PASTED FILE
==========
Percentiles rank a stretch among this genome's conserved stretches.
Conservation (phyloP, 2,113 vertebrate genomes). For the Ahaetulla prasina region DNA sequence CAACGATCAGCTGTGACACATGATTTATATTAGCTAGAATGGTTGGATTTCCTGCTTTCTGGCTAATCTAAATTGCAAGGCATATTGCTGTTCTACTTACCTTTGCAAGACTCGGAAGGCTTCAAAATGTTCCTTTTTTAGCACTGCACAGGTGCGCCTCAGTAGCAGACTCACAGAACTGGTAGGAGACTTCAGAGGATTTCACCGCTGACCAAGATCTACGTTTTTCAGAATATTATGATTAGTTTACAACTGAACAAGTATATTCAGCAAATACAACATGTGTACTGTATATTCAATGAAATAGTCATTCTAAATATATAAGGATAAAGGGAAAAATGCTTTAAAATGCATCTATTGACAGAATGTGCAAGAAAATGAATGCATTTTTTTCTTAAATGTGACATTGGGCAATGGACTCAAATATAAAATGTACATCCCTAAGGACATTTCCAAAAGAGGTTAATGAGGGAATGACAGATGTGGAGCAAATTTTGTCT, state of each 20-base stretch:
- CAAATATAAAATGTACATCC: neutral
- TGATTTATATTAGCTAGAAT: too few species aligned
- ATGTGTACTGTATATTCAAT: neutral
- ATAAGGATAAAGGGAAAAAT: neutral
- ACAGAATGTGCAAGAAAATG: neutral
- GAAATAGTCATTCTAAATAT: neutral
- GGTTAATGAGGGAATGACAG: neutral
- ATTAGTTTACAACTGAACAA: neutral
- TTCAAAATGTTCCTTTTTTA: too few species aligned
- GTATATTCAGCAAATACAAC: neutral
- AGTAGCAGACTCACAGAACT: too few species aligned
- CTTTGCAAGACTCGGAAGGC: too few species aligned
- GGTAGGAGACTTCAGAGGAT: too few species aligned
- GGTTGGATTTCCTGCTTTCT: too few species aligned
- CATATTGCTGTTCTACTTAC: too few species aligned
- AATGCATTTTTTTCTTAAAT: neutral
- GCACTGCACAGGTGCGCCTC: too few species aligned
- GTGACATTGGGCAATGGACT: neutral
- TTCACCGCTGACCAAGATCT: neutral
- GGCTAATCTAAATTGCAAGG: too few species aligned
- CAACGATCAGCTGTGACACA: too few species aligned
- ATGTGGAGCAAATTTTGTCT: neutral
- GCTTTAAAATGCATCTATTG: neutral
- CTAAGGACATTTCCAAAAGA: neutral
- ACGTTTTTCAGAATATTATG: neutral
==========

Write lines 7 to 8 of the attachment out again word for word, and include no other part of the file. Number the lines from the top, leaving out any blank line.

- ACAGAATGTGCAAGAAAATG: neutral
- GAAATAGTCATTCTAAATAT: neutral